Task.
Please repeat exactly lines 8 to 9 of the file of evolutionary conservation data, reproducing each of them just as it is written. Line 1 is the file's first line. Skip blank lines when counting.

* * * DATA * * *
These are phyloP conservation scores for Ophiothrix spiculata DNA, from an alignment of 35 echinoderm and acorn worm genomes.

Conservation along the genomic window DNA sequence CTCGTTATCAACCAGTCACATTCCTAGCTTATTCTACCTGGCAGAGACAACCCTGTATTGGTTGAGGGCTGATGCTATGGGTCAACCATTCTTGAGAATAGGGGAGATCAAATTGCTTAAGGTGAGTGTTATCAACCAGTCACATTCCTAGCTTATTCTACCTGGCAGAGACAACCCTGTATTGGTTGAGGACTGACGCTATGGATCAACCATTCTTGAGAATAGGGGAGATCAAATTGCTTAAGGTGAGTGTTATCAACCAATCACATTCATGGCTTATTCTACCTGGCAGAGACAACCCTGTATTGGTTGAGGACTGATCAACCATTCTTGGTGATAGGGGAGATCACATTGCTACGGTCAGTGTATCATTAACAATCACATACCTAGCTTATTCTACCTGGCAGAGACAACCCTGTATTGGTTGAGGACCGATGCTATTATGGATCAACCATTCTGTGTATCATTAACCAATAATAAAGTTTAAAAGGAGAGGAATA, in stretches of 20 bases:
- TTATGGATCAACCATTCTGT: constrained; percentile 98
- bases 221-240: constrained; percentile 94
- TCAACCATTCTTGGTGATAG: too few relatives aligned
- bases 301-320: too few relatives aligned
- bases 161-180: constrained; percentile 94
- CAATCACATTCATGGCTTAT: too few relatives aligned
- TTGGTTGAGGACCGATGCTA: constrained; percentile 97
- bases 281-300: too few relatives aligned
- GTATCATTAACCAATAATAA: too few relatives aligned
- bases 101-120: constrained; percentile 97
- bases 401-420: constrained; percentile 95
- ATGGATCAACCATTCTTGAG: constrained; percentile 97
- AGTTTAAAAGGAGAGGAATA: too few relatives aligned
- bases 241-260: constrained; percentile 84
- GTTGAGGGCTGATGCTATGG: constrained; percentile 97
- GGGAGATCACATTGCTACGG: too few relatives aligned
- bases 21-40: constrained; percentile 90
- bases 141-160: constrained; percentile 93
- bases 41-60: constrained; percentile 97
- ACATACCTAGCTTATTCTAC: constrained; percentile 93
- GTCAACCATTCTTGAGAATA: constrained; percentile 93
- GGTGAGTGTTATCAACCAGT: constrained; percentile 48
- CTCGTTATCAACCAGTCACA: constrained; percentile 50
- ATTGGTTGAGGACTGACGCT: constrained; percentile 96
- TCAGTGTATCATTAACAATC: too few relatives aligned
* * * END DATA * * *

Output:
- CAATCACATTCATGGCTTAT: too few relatives aligned
- TTGGTTGAGGACCGATGCTA: constrained; percentile 97